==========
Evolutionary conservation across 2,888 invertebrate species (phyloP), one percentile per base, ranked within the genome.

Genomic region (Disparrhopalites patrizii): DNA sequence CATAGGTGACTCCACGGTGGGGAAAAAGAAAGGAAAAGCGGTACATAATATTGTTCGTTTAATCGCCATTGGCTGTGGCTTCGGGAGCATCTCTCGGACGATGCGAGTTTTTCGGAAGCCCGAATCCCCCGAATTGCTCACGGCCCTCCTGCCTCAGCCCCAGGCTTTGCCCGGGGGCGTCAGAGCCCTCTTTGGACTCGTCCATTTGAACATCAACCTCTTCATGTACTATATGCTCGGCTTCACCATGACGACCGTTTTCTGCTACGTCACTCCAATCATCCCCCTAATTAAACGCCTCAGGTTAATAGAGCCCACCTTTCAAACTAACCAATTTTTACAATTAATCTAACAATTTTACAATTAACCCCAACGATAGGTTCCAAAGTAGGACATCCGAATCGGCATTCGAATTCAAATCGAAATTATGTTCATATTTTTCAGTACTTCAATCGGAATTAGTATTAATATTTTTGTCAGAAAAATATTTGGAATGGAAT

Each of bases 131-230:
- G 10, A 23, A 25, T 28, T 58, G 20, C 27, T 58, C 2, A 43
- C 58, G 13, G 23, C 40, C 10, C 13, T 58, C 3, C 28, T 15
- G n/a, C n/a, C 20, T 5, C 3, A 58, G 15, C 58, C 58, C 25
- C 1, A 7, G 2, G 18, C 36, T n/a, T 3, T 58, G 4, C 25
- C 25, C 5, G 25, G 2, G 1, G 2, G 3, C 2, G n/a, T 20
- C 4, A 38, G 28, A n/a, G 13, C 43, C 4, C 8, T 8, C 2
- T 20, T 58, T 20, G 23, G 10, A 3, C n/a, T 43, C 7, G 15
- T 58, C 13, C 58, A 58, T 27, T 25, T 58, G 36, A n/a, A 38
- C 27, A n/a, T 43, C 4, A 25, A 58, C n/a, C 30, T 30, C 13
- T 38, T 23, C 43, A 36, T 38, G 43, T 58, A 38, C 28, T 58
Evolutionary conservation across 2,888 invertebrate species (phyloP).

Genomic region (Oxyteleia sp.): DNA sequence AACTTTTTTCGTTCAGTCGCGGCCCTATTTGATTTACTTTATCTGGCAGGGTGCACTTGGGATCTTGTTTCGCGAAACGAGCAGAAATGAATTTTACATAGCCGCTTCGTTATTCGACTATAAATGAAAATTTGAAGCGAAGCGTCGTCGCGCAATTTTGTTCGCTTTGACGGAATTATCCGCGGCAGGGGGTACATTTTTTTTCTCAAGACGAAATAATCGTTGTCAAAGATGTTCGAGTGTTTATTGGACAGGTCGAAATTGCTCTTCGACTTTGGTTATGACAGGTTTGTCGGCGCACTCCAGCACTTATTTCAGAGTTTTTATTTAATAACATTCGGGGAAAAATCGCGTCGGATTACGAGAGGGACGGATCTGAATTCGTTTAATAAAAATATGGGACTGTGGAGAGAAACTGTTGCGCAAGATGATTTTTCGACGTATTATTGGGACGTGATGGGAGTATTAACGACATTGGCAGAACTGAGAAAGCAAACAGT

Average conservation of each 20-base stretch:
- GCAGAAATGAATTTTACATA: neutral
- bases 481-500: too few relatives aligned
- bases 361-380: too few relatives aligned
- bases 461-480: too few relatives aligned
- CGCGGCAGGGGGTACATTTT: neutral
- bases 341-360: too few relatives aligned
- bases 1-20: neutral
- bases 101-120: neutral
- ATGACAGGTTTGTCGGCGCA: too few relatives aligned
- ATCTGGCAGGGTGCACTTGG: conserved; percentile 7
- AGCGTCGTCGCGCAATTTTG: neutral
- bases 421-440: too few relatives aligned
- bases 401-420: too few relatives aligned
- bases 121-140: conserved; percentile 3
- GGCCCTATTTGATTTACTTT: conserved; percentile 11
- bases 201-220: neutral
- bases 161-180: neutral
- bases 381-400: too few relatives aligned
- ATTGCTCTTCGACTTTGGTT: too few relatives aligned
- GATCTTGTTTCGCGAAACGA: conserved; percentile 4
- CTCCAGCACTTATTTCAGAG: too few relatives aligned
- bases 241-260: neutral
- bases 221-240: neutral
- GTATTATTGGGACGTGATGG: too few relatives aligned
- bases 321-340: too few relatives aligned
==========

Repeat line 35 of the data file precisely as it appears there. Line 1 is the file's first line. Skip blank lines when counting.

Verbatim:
- ATTGCTCTTCGACTTTGGTT: too few relatives aligned